A selection of ceramics through the ages (5 second delay) Ashmolean Museum of Art and Archaeology The Collections:
PotWeb: Ceramics online
@ the Ashmolean Museum
Early Europe & Near East
Classical to Medieval
Europe from 1500
Oriental & Islamic
Prospectus -- Ceramics in the Ashmolean
Ceramics are ubiquitous among the civilisations of the past. For ten thousand years, ceramics have combined practical and artistic expression.

Many of the ceramic collections at the Ashmolean, spread across three departments in the Museum, are among the finest of their type in the world.

Europe from 1500
  Italian Maiolica
    This outstanding collection of the art of the Renaissance potter, assembled by the Victorian scholar C.D.E. Fortnum, is one of the most representative in the world
  English Delftware
Maiolica     The Warren collection in the Museum contains particularly fine 18th-century work. It is supplemented by 17th-century archaeological finds from Oxford
Staffordshire Salt-glaze
  The highlight of the collection of Staffordshire pottery of the 17th and 18th centuries is the salt-glazed stoneware from the collection of Sir Arthur Church
Chelsea Porcelain
  The Museum also benefits from the loan of what must be the finest private collection of Chelsea porcelain
French and German Porcelain
    The European porcelain collection includes fine examples of Meissen as well as other German factories and early French soft-paste porcelain

  Worcester Porcelain
    The Marshall collection of First Period polychrome Worcester porcelain is one of the most representative to be found anywhere.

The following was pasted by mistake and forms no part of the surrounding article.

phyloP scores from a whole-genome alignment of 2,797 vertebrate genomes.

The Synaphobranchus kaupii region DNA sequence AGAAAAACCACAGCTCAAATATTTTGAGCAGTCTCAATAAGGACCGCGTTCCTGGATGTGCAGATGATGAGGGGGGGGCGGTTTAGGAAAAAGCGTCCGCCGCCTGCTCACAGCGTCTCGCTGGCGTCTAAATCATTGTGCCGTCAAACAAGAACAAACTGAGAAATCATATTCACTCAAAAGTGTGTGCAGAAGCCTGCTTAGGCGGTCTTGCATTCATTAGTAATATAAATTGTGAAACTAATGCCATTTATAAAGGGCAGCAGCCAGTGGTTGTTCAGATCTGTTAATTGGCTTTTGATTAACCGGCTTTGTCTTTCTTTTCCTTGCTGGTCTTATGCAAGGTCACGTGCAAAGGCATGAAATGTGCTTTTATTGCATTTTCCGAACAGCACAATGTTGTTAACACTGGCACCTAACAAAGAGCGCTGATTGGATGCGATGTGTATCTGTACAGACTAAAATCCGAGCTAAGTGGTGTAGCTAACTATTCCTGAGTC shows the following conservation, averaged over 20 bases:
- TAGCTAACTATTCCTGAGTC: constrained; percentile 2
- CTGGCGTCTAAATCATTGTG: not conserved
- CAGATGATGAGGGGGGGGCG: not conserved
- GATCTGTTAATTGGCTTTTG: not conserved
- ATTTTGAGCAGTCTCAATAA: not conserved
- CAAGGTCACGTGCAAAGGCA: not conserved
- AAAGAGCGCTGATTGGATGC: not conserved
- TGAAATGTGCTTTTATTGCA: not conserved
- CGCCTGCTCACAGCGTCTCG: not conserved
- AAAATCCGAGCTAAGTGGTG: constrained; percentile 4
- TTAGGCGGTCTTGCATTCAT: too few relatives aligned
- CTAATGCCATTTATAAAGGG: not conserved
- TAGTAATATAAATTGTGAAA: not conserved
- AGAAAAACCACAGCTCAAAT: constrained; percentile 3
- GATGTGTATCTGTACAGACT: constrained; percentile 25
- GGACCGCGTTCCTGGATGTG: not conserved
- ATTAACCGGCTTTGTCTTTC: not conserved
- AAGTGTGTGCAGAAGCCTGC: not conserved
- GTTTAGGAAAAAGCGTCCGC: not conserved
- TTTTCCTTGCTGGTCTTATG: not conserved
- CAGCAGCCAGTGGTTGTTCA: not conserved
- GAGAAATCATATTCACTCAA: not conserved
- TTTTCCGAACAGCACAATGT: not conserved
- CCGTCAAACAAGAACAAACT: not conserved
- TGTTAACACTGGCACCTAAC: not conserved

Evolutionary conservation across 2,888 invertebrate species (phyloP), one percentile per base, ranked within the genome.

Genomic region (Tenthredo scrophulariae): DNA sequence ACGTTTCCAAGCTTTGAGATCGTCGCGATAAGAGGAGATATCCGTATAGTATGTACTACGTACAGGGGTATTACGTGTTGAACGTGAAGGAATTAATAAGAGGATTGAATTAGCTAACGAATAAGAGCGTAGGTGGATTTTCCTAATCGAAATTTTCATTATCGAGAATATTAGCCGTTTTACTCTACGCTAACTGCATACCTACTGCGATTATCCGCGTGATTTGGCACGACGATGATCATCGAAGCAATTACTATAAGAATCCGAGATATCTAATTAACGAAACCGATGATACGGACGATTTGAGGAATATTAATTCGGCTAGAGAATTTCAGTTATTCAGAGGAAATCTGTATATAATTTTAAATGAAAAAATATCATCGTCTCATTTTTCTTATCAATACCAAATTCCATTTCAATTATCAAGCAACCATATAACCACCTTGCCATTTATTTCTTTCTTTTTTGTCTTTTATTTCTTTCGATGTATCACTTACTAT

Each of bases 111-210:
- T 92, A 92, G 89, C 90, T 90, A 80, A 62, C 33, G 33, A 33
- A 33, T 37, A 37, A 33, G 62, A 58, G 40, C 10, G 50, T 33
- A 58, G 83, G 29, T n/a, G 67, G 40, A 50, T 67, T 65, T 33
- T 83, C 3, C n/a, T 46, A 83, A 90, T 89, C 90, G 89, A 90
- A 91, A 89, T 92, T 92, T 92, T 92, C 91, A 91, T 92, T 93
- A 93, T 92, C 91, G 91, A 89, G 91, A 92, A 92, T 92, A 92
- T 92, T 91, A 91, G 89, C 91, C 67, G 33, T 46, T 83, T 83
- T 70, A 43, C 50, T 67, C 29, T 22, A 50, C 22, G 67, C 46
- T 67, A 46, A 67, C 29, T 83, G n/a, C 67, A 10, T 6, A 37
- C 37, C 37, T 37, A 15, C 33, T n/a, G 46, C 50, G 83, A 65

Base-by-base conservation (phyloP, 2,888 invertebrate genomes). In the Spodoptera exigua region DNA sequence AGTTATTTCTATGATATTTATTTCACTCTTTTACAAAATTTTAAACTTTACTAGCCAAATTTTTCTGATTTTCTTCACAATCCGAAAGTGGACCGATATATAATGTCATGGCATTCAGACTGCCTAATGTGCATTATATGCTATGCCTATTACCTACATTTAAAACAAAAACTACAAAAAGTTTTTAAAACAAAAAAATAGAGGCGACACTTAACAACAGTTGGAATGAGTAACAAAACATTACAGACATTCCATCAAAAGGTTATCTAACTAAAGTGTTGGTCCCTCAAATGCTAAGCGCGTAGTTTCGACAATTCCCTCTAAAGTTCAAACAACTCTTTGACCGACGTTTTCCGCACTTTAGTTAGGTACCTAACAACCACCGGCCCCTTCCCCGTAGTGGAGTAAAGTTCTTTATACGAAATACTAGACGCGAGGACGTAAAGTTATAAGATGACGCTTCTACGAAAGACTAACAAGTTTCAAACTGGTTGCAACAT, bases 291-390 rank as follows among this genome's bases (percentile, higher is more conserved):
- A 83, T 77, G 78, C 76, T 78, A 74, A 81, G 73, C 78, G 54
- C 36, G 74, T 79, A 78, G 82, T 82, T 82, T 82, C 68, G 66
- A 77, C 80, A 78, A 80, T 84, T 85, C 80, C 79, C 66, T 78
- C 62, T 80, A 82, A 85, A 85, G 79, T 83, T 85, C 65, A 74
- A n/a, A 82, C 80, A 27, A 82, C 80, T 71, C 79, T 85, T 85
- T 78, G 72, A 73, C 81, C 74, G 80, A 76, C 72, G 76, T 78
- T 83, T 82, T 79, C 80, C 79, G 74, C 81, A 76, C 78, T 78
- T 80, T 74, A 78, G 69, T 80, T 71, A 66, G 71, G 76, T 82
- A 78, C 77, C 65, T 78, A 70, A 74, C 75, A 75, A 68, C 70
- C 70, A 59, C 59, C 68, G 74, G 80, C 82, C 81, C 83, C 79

Studio Pottery
    The collection of British 20th-century Studio Pottery began with two recent bequests, and already contains fine examples of the work of Dame Lucie Rie, Alan Caiger-Smith and Michael Cardew

Oriental and Islamic
    The Chinese collection is particularly strong in the Greenwares and other ceramics of the 3rd - 12th centuries AD. It also includes an extensive collection of later porcelain
    These relatively small collections range in date from Indus Valley wares (c. 2000 BC) to late 19th-century Indian Art School pottery
    The collection offers a concise but comprehensive overview of Islamic pottery from the 9th - 18th centuries AD. Highlights include 17th- and 18th-century Persian Blue-and-White wares
    The Museum has one of the finest collections of Japanese export porcelain, and one of only two collections of pre-export porcelain from the first half of the 17th century, together with stonewares made for the domestic market from the 16th century onwards


Classical to Medieval
    A comprehensive collection from Neolithic to Hellenistic. the Classical period is represented by a wide range of vessels for wine drinking, decorated with scenes of religious, sporting and everyday life

    Roman ceramics include Mediterranean fineware, Arretine and North African Slipware The collection is especially strong in local pottery from an important Roman industry centred on Oxford itself

Medieval Europe
    The Byzantine section includes a substantial collection of pilgrim flasks, dating from the 4th-7th centuries AD, and ceramics from the cargo of a ship wrecked in the 12th century off the island of Skopelos
  Medieval English
    Collections include a splendid range of Anglo-Saxon burial urns from East Anglia and the Upper Thames Valley of the 5th - 7th centuries AD, and vessels from the most accomplished medieval ceramic industry of England, the Brill/Boarstall potteries in Buckinghamshire. These date from the 13th - 16th century AD

Early Europe and Near East
Egypt and Nubia
Near East
    A comprehensive array from some of the earliest pottery-making cultures, which include the original type series from which the chronology of prehistoric Egypt was established
Near East
    This is the most representative collection in the UK outside the British Museum of pottery from ancient Palestine to Mesopotamia, dating from c. 6000 BC to c. 4500 BC
Prehistoric Europe
Prehistoric Europe
    Includes the first pots in the Balkans (c. 8000 BC) to an important collection of British funerary vessels of the Neolithic, Bronze Age and Iron Age date up to the beginning of the Roman period

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last updated: jcm/28-mar-2003